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Elections in British Columbia are always an uphill battle for the New Democratic Party and, despite polls putting it ahead, this one is no different.

As the electoral history of this province has demonstrated, a lot has to go right for the NDP to win a general vote. More often than not, triumph is the result of some breakdown in the centre-right coalition that has ruled British Columbia, under a couple of different political institutions, for all but 13 of the past 65 years. The conditions for that type of wholesale collapse are not evident this time around.

That certainly does not mean the NDP could not still win. To do that, it would have to persuade enough people who may have voted Liberal in the past (but are progressive-minded) to switch parties this time around.

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Recent polling done by the Innovative Research Group (IRG) revealed results that, on many levels, the New Democrats have to feel good about. Given the findings, the party's message of "change" would appear to stand a good chance of resonating with voters.

For instance, more than six in 10 (62 per cent) of those surveyed by IRG agreed with the statement it is "time for a change in government" in British Columbia while 69 per cent concurred with the view "the BC Liberals act without listening to the people directly affected." (Interestingly, nearly 60 per cent of those who identified as BC Liberals agreed with that statement). Meantime, 66 per cent said they thought the "top people in the BC Liberals treat government like their own private club," while roughly the same amount felt the "government had lost touch with the needs of the average person."

IRG interviewed more than 400 British Columbians of voting age in late February and early March of this year.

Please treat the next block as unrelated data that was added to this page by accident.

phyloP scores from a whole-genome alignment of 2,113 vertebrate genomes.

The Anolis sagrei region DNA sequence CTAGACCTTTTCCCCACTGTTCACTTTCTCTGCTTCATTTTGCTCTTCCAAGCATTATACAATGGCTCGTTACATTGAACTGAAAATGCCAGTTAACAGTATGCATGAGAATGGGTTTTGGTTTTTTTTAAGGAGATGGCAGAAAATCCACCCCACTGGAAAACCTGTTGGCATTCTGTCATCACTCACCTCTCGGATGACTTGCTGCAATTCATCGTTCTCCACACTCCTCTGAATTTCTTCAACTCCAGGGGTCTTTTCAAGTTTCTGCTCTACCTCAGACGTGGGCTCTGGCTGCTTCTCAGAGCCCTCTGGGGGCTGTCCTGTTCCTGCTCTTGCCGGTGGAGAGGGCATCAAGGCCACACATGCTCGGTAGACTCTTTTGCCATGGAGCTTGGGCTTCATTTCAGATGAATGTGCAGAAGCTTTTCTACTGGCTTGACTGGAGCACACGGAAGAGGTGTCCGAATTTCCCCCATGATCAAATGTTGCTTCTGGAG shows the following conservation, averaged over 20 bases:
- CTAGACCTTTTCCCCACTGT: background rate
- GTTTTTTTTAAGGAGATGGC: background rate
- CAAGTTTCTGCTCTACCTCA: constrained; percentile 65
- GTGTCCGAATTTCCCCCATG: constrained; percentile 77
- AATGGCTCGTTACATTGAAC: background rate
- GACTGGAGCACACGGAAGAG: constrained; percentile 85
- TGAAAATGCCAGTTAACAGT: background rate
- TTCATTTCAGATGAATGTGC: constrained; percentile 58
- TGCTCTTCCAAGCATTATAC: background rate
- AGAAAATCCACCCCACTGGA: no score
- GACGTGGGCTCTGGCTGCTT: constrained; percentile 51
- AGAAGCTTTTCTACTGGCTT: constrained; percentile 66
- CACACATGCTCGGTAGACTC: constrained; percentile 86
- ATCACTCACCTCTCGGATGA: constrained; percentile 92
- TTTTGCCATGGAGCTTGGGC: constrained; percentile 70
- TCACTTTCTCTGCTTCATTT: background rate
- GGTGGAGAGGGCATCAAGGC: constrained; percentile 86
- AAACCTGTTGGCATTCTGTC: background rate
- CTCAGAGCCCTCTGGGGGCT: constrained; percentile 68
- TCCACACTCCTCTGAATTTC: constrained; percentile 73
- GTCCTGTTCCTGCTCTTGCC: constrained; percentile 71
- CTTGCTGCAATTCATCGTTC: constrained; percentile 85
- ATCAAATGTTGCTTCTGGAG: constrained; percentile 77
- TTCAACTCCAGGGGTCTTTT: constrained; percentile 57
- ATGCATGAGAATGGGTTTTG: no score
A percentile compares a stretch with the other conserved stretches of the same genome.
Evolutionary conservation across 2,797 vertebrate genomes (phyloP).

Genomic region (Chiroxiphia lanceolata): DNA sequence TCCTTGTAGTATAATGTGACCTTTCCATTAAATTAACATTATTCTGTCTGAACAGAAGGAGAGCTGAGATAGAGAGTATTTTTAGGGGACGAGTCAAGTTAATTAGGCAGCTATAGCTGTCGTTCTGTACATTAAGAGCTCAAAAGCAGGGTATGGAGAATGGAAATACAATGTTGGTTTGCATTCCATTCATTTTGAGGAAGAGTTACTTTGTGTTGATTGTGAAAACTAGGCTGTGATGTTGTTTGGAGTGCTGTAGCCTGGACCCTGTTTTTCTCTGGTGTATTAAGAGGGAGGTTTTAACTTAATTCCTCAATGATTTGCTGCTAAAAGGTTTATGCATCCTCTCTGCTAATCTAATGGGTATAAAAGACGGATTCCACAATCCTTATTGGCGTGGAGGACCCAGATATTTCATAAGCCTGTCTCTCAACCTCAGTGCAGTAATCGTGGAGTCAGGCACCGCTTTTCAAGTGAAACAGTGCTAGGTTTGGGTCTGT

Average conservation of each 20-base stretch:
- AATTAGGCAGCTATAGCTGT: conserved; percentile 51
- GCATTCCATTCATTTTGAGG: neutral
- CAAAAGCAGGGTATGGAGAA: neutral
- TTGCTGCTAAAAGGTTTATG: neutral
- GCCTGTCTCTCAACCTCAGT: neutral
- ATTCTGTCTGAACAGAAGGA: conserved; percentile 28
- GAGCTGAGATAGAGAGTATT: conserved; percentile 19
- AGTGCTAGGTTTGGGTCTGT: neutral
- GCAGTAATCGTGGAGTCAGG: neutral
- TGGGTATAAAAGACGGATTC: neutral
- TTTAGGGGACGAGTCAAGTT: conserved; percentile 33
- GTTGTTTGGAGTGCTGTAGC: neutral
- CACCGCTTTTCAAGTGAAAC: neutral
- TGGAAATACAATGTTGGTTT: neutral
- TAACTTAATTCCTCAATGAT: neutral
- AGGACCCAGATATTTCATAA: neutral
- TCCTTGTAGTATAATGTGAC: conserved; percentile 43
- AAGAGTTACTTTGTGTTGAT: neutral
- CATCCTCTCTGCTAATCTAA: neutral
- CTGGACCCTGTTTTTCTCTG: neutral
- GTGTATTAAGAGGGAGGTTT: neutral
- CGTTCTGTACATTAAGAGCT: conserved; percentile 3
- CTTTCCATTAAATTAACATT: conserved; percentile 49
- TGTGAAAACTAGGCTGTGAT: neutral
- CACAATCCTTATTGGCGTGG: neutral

This feedback would likely have been similar to what the NDP received when the party went into the field in the months prior to the start of the election, an encouraging response that would have helped craft its change mantra. On the surface then, this would seem to set the stage for one of those rare NDP victories in the province.

Not so fast, says Greg Lyle, president of Innovative Research, and a veteran of political campaigns in British Columbia going back to the 1980s.

While British Columbians are undoubtedly dissatisfied with the Liberal government on many counts, Mr. Lyle does not believe that enmity is deeply entrenched. In his March poll, he asked those surveyed to respond to the assessment: "I am so angry at the BC Liberal party I will never vote for them again." Just 34 per cent of respondents agreed.

"That is a pretty low number," Mr. Lyle said in an interview. "People might be upset at the government, but how motivated are they to do something about it? That is the key question. And our poll indicated that the anger level is not very deep, so the Liberals would have to be encouraged by that."

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He said the number was also small compared with the responses in other provinces to the same question. In Quebec, for instance, it was 46 per cent, Ontario, 43 per cent, and Alberta 42 per cent. So even though 55 per cent of people polled in British Columbia said it's time for a change, the level of anger inside that response is what campaign strategists are looking at. That will tell the parties how serious people are about going in a new direction.

"Are they saying, 'I wish I had a better government or I need a better government?" Mr. Lyle said. "And that is a big difference. People can be frustrated, but when push comes to shove, are they willing to change because they are completely fed up? Our polling shows that deep well of anger at the Liberals and Christy Clark just isn't there."

While Mr. Lyle holds the view the NDP is in tough given the significant seat advantage the Liberals hold, he is someone who knows first-hand anything can happen. He was campaign director for the Liberals in 1996, the year Gordon Campbell led them into battle and lost, even though the party received more of the popular vote.

Could that happen again? Mr. Lyle thinks so, but this time it could be the NDP at the bitter losing end of that equation.

"The more likely scenario this time would be NDP wins more votes, but Liberals win more seats because of the distribution of votes among seats," he said. "What has changed since '96 is the Libs have strengthened their hold on rural seats and the NDP have done better in urban seats. So that means, bottom line, the NDP could be a bit ahead in the polls and still lose the election."

Which would be almost too cruel to imagine if you're a long-suffering New Democrat.

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